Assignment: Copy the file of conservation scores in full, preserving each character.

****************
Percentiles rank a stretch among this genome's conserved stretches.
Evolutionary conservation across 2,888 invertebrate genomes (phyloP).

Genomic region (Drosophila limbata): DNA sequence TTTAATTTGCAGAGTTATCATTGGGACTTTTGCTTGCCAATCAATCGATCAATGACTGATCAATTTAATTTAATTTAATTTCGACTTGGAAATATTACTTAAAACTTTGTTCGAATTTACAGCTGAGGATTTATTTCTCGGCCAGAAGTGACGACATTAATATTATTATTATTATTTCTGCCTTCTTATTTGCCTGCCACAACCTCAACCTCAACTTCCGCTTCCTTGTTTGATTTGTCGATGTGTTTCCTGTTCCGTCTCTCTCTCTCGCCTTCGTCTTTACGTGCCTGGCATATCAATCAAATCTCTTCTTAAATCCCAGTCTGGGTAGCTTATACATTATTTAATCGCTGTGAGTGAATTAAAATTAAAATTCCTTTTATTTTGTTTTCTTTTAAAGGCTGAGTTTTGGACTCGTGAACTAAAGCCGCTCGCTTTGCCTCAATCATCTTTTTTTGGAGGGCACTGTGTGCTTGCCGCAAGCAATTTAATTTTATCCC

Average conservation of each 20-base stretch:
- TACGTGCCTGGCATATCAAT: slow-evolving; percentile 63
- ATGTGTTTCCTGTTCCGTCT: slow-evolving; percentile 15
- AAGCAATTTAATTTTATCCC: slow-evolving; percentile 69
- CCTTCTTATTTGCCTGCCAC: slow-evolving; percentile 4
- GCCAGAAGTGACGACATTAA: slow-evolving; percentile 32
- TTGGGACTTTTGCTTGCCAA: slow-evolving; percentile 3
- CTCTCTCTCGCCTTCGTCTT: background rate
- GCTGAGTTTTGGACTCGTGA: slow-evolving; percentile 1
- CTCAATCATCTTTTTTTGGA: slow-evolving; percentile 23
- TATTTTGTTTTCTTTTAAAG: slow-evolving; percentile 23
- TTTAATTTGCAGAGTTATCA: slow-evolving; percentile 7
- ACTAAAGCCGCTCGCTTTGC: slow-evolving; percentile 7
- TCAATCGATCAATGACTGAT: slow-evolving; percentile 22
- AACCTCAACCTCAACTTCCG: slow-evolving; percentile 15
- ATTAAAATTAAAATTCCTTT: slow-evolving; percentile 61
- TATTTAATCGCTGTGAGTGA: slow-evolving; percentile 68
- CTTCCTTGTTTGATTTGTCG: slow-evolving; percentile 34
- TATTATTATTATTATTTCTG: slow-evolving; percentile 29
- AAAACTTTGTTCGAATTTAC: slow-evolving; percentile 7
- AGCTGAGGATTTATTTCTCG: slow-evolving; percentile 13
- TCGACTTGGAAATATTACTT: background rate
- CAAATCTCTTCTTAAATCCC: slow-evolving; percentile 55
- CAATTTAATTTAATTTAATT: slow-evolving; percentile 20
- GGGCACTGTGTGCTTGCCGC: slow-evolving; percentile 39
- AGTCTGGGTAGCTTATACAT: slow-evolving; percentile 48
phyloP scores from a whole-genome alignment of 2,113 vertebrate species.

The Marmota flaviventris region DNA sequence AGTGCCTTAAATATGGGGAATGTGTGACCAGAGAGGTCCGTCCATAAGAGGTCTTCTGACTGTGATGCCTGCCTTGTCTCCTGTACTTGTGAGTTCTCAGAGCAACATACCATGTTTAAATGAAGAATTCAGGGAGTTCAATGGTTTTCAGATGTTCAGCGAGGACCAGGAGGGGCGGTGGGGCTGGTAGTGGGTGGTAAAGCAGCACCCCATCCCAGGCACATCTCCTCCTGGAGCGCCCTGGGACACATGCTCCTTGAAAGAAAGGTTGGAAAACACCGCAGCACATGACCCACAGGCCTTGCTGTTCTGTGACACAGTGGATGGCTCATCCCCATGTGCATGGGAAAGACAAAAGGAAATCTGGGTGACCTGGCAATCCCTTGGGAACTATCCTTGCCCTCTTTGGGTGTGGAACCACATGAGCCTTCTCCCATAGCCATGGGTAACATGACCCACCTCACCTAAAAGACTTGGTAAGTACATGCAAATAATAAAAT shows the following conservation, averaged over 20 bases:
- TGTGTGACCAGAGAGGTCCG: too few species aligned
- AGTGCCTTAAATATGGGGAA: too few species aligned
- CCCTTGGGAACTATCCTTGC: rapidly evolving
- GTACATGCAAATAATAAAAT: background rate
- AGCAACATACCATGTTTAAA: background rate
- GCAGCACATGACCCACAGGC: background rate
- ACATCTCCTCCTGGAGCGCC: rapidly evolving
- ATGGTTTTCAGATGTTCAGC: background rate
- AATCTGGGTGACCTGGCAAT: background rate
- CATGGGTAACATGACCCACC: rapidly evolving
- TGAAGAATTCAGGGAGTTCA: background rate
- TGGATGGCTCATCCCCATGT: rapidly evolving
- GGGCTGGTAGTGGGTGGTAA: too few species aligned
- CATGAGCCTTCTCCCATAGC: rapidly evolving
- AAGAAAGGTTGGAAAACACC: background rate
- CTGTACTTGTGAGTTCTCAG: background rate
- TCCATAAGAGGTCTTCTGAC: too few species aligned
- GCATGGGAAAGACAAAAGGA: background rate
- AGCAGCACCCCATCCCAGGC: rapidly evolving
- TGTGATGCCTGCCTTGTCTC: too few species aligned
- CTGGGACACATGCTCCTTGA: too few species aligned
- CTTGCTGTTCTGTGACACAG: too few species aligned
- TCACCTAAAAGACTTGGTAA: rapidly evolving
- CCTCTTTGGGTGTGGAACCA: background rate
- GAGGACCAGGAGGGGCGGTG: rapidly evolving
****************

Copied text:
Percentiles rank a stretch among this genome's conserved stretches.
Evolutionary conservation across 2,888 invertebrate genomes (phyloP).

Genomic region (Drosophila limbata): DNA sequence TTTAATTTGCAGAGTTATCATTGGGACTTTTGCTTGCCAATCAATCGATCAATGACTGATCAATTTAATTTAATTTAATTTCGACTTGGAAATATTACTTAAAACTTTGTTCGAATTTACAGCTGAGGATTTATTTCTCGGCCAGAAGTGACGACATTAATATTATTATTATTATTTCTGCCTTCTTATTTGCCTGCCACAACCTCAACCTCAACTTCCGCTTCCTTGTTTGATTTGTCGATGTGTTTCCTGTTCCGTCTCTCTCTCTCGCCTTCGTCTTTACGTGCCTGGCATATCAATCAAATCTCTTCTTAAATCCCAGTCTGGGTAGCTTATACATTATTTAATCGCTGTGAGTGAATTAAAATTAAAATTCCTTTTATTTTGTTTTCTTTTAAAGGCTGAGTTTTGGACTCGTGAACTAAAGCCGCTCGCTTTGCCTCAATCATCTTTTTTTGGAGGGCACTGTGTGCTTGCCGCAAGCAATTTAATTTTATCCC

Average conservation of each 20-base stretch:
- TACGTGCCTGGCATATCAAT: slow-evolving; percentile 63
- ATGTGTTTCCTGTTCCGTCT: slow-evolving; percentile 15
- AAGCAATTTAATTTTATCCC: slow-evolving; percentile 69
- CCTTCTTATTTGCCTGCCAC: slow-evolving; percentile 4
- GCCAGAAGTGACGACATTAA: slow-evolving; percentile 32
- TTGGGACTTTTGCTTGCCAA: slow-evolving; percentile 3
- CTCTCTCTCGCCTTCGTCTT: background rate
- GCTGAGTTTTGGACTCGTGA: slow-evolving; percentile 1
- CTCAATCATCTTTTTTTGGA: slow-evolving; percentile 23
- TATTTTGTTTTCTTTTAAAG: slow-evolving; percentile 23
- TTTAATTTGCAGAGTTATCA: slow-evolving; percentile 7
- ACTAAAGCCGCTCGCTTTGC: slow-evolving; percentile 7
- TCAATCGATCAATGACTGAT: slow-evolving; percentile 22
- AACCTCAACCTCAACTTCCG: slow-evolving; percentile 15
- ATTAAAATTAAAATTCCTTT: slow-evolving; percentile 61
- TATTTAATCGCTGTGAGTGA: slow-evolving; percentile 68
- CTTCCTTGTTTGATTTGTCG: slow-evolving; percentile 34
- TATTATTATTATTATTTCTG: slow-evolving; percentile 29
- AAAACTTTGTTCGAATTTAC: slow-evolving; percentile 7
- AGCTGAGGATTTATTTCTCG: slow-evolving; percentile 13
- TCGACTTGGAAATATTACTT: background rate
- CAAATCTCTTCTTAAATCCC: slow-evolving; percentile 55
- CAATTTAATTTAATTTAATT: slow-evolving; percentile 20
- GGGCACTGTGTGCTTGCCGC: slow-evolving; percentile 39
- AGTCTGGGTAGCTTATACAT: slow-evolving; percentile 48
phyloP scores from a whole-genome alignment of 2,113 vertebrate species.

The Marmota flaviventris region DNA sequence AGTGCCTTAAATATGGGGAATGTGTGACCAGAGAGGTCCGTCCATAAGAGGTCTTCTGACTGTGATGCCTGCCTTGTCTCCTGTACTTGTGAGTTCTCAGAGCAACATACCATGTTTAAATGAAGAATTCAGGGAGTTCAATGGTTTTCAGATGTTCAGCGAGGACCAGGAGGGGCGGTGGGGCTGGTAGTGGGTGGTAAAGCAGCACCCCATCCCAGGCACATCTCCTCCTGGAGCGCCCTGGGACACATGCTCCTTGAAAGAAAGGTTGGAAAACACCGCAGCACATGACCCACAGGCCTTGCTGTTCTGTGACACAGTGGATGGCTCATCCCCATGTGCATGGGAAAGACAAAAGGAAATCTGGGTGACCTGGCAATCCCTTGGGAACTATCCTTGCCCTCTTTGGGTGTGGAACCACATGAGCCTTCTCCCATAGCCATGGGTAACATGACCCACCTCACCTAAAAGACTTGGTAAGTACATGCAAATAATAAAAT shows the following conservation, averaged over 20 bases:
- TGTGTGACCAGAGAGGTCCG: too few species aligned
- AGTGCCTTAAATATGGGGAA: too few species aligned
- CCCTTGGGAACTATCCTTGC: rapidly evolving
- GTACATGCAAATAATAAAAT: background rate
- AGCAACATACCATGTTTAAA: background rate
- GCAGCACATGACCCACAGGC: background rate
- ACATCTCCTCCTGGAGCGCC: rapidly evolving
- ATGGTTTTCAGATGTTCAGC: background rate
- AATCTGGGTGACCTGGCAAT: background rate
- CATGGGTAACATGACCCACC: rapidly evolving
- TGAAGAATTCAGGGAGTTCA: background rate
- TGGATGGCTCATCCCCATGT: rapidly evolving
- GGGCTGGTAGTGGGTGGTAA: too few species aligned
- CATGAGCCTTCTCCCATAGC: rapidly evolving
- AAGAAAGGTTGGAAAACACC: background rate
- CTGTACTTGTGAGTTCTCAG: background rate
- TCCATAAGAGGTCTTCTGAC: too few species aligned
- GCATGGGAAAGACAAAAGGA: background rate
- AGCAGCACCCCATCCCAGGC: rapidly evolving
- TGTGATGCCTGCCTTGTCTC: too few species aligned
- CTGGGACACATGCTCCTTGA: too few species aligned
- CTTGCTGTTCTGTGACACAG: too few species aligned
- TCACCTAAAAGACTTGGTAA: rapidly evolving
- CCTCTTTGGGTGTGGAACCA: background rate
- GAGGACCAGGAGGGGCGGTG: rapidly evolving